Seeking self-esteem through relationships with the opposite sex, Nasia decides that George is the boy for her. She sees him as a future president of the United States or a superhero, hence she calls him George Washington. At the very least, she wants him to lead the upcoming Fourth of July parade.
George, meanwhile, is quiet and reflective. He has a medical condition that is extremely dangerous because the soft spot on the top of his head that all babies have (which usually seals when the skull knits itself together) never did so with George. If he gets hit in the head or even if he gets his head wet, the results could be fatal.
Perhaps because of his own physical limitations, George appears to have compassion for all things living and even takes in a stray dog, even though he knows that his Uncle, with whom he lives, hates dogs. When his uncle eventually kills his dog, he listens to his uncle confess and bare his soul, and George even adopts the dog-skin cap that his uncle makes for him as a strange act of contrition.
Several other children hang around George and Nasia. Among them are a little white girl named Sonia and her boyfriend, a big, amiable black boy named Vernon who is consumed by guilt and fear.
As it so happens, it is not George who dies from a hit to the head, rather it is Buddy, who dies after he and George are scuffling in a bathroom of an abandoned amusement park, and Buddy slips and falls, hitting his head on the tile. Although the bloody death was clearly an accident, it shakes everybody to the core. Vernon is so consumed by guilt that he wants to run away with Sonya, even though he had nothing to do with the accident.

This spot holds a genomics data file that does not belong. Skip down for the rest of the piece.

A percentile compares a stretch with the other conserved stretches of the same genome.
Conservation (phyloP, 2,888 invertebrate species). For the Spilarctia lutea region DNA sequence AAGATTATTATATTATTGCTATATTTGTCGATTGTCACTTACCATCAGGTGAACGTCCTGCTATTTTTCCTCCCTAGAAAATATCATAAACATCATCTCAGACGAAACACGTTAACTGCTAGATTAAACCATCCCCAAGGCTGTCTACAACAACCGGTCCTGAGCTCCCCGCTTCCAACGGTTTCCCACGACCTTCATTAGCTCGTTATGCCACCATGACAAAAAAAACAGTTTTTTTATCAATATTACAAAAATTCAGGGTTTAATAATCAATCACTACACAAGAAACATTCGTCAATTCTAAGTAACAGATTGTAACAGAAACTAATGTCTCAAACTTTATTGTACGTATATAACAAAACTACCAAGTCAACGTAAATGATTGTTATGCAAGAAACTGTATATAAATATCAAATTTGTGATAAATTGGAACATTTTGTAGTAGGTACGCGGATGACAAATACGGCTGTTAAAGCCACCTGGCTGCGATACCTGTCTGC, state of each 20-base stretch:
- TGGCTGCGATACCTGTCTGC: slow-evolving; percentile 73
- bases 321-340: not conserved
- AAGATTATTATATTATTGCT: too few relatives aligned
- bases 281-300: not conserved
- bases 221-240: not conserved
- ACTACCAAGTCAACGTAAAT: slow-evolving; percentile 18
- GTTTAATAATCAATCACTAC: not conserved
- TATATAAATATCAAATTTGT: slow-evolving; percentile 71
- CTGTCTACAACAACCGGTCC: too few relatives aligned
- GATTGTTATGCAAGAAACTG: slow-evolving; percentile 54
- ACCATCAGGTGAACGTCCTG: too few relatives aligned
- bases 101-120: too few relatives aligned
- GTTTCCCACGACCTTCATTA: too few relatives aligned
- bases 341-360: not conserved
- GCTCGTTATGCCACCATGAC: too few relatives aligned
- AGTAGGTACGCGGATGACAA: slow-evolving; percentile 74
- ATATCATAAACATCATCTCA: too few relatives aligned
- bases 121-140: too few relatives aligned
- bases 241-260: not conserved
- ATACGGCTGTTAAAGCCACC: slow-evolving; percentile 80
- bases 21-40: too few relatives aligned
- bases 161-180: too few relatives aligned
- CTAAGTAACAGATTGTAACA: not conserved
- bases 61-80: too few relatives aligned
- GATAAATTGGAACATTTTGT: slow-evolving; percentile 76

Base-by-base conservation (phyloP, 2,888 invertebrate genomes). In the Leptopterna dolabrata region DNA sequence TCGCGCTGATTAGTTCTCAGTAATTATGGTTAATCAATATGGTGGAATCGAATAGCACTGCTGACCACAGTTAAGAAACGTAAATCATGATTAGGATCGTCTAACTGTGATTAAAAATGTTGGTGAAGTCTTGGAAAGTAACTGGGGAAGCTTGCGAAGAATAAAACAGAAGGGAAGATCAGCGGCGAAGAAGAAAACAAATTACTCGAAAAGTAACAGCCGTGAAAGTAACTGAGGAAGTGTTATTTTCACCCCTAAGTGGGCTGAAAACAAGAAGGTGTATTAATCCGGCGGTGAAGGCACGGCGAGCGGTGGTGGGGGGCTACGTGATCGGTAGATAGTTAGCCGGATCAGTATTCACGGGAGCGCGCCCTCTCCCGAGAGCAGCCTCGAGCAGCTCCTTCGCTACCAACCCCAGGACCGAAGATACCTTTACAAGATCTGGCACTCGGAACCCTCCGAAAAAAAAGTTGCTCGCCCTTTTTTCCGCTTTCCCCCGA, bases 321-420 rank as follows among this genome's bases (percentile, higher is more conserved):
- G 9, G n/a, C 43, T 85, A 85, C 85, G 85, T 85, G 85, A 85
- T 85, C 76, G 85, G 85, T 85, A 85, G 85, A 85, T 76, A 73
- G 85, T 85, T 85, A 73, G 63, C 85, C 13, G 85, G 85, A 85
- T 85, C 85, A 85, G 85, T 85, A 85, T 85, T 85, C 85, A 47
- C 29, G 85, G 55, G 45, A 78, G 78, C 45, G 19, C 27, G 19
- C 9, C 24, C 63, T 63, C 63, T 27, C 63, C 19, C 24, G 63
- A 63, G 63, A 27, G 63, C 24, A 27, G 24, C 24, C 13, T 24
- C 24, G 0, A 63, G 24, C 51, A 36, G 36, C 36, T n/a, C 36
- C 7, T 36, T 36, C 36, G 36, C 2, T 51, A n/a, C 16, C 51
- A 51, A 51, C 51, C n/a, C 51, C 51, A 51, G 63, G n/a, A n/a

Reacting to this tragedy, George decides to become the hero that Nasia sees in him, and risks his life (remember his head condition) saving a white boy who is drowning in the pool. He even takes up the job of directing traffic, decked out in a football helmet and a cape like some crazy comic superhero.
There’s a strange cacophony of beauty and decay in this movie. It is a fallen world, where the beauty of God’s creation shines brightly in spite of the junk that man has discarded.
God is evoked, and George actively seeks Jesus for salvation. In the last scene, George is readying himself for his baptism, although the full immersion in water could harm his brain. Thus, the theme of the fallenness of man and the need for salvation runs throughout the movie, and it is this theme that is appealing to audiences, including the secular reviewers who have written glowing reviews without addressing the spiritual side of the movie.
GEORGE WASHINGTON is a small film that will probably not reach big audiences. It had trouble finding a distributor. The audiences that would respond to its spiritual themes may be upset by the life and death issues of the movie, including the little children talking about sexual activity and using obscenities. There is an air of hyper-realism here that is transformed by director Green into a lyrical insight into mankind.
Hopes and fears, good and bad, life and death happen, and the most real moment is George crying out for salvation. After producing a masterpiece like this, it is difficult to see what Green will do for an encore.